In this sense, the Homo Faber event shows artisans at the top of their game. It’s not a showcase of craftsmanship for everyone, it’s about pushing the possibilities of the discipline, highlighting exceptional skills and encouraging creators to think about how they can attract a contemporary audience. Judging by the crowd at the Fondazione Giorgio Cini on opening day, it works.

The program highlights the importance of collaboration and the transmission of skills from generation to generation. High point: ‘Mechanical Marvels’, a spectacle of hypnotic sculptures created by ECAL students in collaboration with masters in watchmaking and automata in Switzerland. Each installation uses traditional craftsmanship for new purposes; for example, a mobile pays homage to the ballerinas and the automatons of traditional music boxes. Its dancing glass rods dangle from a carbon frame, powered by an apparent mechanism that imbues their movements with an eerily human choreography. You can’t help but be transfixed.

Craftsmanship as performance

“Waiting for Peace and Darkness” curated by Robert Wilson

To bring the craft to life for visitors, curators treated the making as a performance. You can see artisans practicing their techniques in live demonstrations or watch films showing the skilled hands of 12 of Japan’s living national treasures (master makers awarded their title by the country’s government to safeguard intangible cultural heritage ). Designer Naoto Fukasawa mounted his kimonos, wickerwork and ceramics on sharply angled plinths, to give them an edge.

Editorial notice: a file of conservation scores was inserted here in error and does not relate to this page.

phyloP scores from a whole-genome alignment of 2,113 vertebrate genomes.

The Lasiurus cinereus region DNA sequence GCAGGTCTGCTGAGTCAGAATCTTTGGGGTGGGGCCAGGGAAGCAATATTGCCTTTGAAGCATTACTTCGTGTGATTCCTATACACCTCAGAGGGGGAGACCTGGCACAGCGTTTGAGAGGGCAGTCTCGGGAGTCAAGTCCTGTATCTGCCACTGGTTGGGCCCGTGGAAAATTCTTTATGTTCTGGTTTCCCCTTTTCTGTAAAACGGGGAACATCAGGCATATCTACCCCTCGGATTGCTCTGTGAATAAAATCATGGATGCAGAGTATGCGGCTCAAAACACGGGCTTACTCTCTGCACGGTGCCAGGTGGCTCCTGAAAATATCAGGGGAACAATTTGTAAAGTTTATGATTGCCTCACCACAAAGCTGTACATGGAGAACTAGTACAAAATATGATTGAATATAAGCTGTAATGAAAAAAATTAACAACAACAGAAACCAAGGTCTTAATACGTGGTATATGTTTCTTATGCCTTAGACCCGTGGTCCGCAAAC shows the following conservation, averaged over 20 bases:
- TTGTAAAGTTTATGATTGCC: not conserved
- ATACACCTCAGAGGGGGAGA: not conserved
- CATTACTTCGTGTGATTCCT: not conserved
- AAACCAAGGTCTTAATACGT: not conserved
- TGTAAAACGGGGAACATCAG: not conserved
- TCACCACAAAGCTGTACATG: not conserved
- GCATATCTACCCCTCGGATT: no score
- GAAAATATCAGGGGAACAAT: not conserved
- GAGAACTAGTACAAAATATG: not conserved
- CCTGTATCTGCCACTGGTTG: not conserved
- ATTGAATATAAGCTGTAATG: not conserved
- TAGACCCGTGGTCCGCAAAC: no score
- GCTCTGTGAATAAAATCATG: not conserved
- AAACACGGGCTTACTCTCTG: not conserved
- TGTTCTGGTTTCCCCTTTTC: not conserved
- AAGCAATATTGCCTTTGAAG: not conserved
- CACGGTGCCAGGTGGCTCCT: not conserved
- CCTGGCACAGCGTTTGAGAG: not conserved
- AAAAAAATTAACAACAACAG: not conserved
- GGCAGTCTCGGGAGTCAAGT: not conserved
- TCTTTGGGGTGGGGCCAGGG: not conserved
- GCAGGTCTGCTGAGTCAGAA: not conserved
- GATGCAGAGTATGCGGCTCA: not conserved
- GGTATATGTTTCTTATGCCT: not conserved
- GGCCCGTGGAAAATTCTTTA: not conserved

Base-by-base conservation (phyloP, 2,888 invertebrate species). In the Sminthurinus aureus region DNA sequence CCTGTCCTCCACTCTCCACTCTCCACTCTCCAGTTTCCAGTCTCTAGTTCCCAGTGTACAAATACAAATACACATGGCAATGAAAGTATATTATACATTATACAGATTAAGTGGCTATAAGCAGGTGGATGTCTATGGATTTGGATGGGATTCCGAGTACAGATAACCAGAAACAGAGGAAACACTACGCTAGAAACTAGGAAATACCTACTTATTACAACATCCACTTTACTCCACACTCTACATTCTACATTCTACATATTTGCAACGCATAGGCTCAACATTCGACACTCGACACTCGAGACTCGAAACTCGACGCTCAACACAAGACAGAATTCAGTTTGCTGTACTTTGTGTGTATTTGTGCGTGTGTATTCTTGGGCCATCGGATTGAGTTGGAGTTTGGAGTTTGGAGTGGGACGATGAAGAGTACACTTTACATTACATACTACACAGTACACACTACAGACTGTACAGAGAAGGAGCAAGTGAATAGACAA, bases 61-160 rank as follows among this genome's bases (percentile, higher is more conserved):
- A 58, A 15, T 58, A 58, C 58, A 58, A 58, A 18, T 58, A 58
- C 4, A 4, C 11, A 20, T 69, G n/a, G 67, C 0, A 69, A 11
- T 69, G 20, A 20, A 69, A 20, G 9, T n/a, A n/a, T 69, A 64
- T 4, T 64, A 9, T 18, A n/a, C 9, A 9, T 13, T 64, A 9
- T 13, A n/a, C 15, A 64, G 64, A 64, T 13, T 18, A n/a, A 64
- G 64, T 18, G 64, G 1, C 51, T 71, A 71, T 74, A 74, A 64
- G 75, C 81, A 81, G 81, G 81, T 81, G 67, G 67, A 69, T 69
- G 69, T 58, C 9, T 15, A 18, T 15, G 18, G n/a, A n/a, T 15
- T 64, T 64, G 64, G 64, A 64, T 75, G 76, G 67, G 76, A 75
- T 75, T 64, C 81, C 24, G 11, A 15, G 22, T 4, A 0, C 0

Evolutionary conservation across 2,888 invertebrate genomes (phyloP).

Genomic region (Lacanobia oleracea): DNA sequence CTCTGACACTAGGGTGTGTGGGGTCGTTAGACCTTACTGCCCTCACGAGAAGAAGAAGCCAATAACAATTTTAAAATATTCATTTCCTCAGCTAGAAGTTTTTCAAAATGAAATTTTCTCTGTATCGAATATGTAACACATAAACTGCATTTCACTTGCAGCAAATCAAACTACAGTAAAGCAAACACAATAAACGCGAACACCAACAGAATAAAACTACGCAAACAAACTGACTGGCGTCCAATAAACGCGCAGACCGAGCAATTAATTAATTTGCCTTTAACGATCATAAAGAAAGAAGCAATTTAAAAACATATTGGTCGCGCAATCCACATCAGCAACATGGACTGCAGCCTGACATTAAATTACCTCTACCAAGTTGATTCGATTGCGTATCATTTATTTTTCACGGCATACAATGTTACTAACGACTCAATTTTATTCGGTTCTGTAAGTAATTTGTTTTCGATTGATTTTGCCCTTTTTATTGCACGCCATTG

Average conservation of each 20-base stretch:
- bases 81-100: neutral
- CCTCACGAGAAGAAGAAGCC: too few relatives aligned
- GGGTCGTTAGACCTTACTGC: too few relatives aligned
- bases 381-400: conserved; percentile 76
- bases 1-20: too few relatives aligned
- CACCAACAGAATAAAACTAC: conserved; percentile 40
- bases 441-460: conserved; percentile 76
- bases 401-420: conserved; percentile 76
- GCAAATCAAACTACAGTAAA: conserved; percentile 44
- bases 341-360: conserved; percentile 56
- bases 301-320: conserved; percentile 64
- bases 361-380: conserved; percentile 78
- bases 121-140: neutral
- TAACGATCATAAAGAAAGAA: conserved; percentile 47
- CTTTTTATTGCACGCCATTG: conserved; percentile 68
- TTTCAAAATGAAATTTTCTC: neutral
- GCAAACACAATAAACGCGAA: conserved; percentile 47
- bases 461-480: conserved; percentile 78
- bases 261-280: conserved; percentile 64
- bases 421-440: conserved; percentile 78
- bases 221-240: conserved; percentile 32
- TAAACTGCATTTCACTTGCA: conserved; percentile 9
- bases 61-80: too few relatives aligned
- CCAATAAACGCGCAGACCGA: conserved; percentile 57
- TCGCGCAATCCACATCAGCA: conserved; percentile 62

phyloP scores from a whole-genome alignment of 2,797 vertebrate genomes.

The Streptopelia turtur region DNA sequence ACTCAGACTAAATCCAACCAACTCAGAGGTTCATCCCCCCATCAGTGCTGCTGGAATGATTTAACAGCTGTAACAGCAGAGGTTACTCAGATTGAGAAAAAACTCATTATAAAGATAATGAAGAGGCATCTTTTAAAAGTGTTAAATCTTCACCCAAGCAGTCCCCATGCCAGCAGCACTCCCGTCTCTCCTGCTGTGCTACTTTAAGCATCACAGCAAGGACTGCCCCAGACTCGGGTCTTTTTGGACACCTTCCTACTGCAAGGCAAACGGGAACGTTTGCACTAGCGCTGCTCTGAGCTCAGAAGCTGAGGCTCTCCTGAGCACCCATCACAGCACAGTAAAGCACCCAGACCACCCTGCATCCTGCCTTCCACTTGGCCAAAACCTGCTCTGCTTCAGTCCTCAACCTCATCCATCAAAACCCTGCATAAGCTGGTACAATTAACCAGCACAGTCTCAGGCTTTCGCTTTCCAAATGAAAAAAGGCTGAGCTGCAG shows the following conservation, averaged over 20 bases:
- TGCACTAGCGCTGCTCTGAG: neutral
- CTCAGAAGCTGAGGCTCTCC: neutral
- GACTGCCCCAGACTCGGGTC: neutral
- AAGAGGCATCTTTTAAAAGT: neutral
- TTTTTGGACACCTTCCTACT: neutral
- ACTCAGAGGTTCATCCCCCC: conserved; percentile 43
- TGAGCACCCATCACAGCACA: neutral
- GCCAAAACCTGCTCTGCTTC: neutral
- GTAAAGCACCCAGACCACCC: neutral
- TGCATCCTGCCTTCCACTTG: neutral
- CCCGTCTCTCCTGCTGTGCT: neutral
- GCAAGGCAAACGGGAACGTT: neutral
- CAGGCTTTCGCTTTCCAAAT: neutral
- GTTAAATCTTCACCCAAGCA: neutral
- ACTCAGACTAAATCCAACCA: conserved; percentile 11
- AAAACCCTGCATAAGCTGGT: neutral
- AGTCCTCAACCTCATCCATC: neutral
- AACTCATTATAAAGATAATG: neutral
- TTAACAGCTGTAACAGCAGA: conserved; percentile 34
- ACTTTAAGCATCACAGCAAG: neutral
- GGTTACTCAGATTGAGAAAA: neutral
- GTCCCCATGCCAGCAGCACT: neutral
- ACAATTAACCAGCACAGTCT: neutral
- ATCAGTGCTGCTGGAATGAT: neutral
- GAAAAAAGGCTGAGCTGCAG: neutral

Even more theatrical, an installation entitled “Waiting with peace and dark” by Robert Wilson. He transformed a 1960s swimming pool into a black-and-white setting for Japanese-inspired furniture and costumes made for his productions, with a soundscape to accompany them.

“Waiting for Peace and Darkness” by Robert Wilson

An important aspect that is not fully highlighted is the role artisans can play in the fight against climate change. While handmade objects remind us of care and value in today’s disposable culture, craftsmanship is not immune to ecological criticism, disciplines like glassware and ceramics being extremely energy intensive. Many pieces made from natural or recycled materials – without the use of machinery or ovens – can be seen in the living room, but it is difficult to find examples of true ecological innovation, such as the use of biomaterials, whose many manufacturers are the pioneers today. .

Another missed opportunity is the chance to give a stronger voice to the artisan artist – creators who use their manual skills to critique society and call for change. In the “Next of Europe” exhibition, curated by Jean Blanchaert and Stefano Boeri, you can discover powerful works in glass by British artist Chris Day and in ceramics by Algerian artist Rachid Koraïchi, but their stories about legacy of slavery and the traumas of migration get lost as they vie for attention with more than 150 objects in the exhibition space. Such works give craftsmanship an additional purpose in modern life.

The Homo Faber exhibits champion skill rather than concept – it is primarily a showcase of craftsmanship in a design context rather than fine art, perhaps a conscious decision to differentiate it from Venice Biennale 2022 with which it coincides. Whatever your opinion on this, the Michelangelo Foundation is to be commended for its dedication to fostering excellence in craftsmanship and securing its future with this extraordinarily ambitious spectacle. §